Quote:
Manufacturers request to pull up daggerboards in strong conditions for a reason, so, in strong condition daggerboards not advantage. Even liability if windward track required.
Huh? Not much sense being made here. Care to provide an example of such manufacturers' statements? If you're referring to raising boards to prevent "tripping" in breaking waves, that's an advantage of boards.

Dave
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Old 08-02-2015, 10:16   #53
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Re: Nautitech Open 40

Quote:
Originally Posted by 2Hulls View Post
Well, if true, why would stubby keels not be similarly affected?

Of course they are affected. I am saying daggerboards have less advantage when sea running. Still do though.



You would be right to be anxious, if not foolish. That's why board sailors incrementally raise boards as boat speeds increase. Faster speeds, more lift, boards don't need to be as deep. Indeed, there's a risk of breaking boards if left too deep at higher speeds. They become long cantilevers.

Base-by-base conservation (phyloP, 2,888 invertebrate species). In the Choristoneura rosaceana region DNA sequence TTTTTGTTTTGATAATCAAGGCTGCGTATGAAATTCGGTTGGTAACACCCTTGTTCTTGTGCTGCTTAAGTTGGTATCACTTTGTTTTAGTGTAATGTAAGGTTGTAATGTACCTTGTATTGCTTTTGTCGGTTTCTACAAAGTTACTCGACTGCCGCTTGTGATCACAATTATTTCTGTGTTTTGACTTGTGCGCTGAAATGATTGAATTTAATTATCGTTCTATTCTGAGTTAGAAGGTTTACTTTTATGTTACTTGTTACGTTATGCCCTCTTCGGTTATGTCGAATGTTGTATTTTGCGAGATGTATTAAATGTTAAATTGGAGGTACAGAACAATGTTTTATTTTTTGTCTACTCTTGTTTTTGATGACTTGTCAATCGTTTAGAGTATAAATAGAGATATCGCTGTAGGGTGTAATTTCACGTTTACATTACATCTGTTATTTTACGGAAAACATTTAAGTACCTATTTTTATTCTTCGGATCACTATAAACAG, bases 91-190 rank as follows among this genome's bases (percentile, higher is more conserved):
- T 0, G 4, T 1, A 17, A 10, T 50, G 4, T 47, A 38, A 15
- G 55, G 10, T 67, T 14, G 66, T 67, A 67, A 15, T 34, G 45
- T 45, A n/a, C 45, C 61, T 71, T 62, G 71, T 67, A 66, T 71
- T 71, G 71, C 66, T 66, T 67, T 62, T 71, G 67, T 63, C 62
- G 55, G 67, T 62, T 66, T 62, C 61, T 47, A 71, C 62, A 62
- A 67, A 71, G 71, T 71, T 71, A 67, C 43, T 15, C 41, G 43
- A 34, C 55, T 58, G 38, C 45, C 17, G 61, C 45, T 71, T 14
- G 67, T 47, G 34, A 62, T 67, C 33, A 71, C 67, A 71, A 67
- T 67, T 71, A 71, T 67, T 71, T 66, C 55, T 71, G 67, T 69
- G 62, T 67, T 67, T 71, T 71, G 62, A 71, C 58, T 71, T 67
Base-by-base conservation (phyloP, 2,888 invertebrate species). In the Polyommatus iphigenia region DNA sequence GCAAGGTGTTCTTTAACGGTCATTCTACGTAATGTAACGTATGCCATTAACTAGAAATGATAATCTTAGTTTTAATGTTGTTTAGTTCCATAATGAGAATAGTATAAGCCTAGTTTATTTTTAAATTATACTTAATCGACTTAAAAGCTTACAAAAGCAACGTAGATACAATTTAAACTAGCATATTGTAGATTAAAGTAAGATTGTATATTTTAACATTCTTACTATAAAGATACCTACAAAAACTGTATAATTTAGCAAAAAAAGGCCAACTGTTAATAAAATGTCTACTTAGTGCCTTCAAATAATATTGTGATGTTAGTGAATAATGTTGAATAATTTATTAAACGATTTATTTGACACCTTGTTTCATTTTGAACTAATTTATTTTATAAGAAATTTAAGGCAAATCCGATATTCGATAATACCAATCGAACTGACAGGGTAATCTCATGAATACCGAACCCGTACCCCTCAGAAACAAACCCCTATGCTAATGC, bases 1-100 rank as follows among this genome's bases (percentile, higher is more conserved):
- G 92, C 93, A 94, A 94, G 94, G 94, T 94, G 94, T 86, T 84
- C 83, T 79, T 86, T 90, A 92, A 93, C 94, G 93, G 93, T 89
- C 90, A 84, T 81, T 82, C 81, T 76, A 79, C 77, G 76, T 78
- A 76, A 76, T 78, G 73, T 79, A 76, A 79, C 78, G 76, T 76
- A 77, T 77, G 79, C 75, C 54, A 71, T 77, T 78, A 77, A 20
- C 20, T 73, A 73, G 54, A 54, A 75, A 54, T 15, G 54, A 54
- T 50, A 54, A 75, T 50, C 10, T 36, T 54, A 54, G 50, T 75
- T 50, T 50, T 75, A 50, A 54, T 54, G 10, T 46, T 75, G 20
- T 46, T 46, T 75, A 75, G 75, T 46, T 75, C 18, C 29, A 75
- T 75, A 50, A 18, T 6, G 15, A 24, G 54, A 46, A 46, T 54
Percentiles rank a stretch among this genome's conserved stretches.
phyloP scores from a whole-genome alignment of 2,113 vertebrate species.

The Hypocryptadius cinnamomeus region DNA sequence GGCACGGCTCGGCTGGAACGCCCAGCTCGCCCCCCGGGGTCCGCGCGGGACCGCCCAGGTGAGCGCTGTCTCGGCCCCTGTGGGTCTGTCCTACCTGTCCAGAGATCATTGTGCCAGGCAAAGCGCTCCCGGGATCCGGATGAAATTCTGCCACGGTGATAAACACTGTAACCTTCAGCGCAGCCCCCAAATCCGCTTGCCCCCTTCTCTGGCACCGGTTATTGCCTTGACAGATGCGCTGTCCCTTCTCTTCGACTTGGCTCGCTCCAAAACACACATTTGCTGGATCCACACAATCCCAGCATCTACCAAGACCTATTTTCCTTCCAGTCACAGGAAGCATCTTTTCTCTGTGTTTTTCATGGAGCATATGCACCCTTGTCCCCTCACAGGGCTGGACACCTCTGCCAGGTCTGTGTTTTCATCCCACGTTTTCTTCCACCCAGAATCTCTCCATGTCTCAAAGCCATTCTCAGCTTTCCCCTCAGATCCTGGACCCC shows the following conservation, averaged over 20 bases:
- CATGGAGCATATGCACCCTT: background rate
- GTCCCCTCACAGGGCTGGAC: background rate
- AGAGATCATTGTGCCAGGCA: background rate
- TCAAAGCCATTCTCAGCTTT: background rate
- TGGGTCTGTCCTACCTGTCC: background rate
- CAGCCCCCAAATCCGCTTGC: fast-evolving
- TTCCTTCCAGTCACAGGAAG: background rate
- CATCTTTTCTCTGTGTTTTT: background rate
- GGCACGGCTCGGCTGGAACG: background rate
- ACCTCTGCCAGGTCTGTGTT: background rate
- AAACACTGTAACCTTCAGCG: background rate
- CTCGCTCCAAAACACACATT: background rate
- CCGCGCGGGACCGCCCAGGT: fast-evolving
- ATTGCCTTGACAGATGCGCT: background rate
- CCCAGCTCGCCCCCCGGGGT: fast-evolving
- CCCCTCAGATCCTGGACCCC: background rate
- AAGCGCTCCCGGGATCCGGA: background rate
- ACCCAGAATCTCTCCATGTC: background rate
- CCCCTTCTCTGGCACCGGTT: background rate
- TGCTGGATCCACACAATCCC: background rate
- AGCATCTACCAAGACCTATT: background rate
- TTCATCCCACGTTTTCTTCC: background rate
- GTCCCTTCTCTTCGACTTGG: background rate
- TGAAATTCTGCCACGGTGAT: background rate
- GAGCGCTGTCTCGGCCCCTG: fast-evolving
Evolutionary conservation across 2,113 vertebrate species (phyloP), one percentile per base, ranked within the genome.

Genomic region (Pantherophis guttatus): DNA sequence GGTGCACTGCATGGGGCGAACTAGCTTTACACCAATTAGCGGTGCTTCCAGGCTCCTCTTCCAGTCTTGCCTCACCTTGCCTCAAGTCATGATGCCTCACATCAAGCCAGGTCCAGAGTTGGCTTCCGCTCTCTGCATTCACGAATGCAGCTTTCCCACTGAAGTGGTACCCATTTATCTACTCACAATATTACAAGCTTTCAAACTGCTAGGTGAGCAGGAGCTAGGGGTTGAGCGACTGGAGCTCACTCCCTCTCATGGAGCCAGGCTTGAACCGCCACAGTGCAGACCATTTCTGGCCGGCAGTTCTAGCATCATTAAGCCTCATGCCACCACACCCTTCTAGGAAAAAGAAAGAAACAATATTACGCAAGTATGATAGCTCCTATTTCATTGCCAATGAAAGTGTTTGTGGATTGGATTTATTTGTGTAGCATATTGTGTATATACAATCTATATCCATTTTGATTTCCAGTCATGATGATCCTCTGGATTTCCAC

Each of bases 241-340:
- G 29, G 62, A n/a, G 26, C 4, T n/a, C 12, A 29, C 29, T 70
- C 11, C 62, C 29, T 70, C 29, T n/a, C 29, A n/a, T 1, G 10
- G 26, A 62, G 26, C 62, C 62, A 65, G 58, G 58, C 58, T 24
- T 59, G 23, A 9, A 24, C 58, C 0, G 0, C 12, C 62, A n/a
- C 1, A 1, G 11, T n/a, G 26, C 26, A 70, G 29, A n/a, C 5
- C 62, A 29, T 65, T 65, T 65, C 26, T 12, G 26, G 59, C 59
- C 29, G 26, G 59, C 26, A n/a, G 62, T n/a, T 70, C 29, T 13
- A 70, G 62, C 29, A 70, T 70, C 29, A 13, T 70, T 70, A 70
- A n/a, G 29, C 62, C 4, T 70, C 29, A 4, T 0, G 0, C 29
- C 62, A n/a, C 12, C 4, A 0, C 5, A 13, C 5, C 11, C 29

you are talking downwind, i was thinking about upwind sail



Huh? Not much sense being made here. Care to provide an example of such manufacturers' statements? If you're referring to raising boards to prevent "tripping" in breaking waves, that's an advantage of boards.


what i was referring to is going windward in very strong conditions. If you dont want to break daggerboards must raise. I believe I have read this in manual for Catana 431 as i was seriously considering buying it. In this situation fixed one better as there less chance to break because stronger.

Dave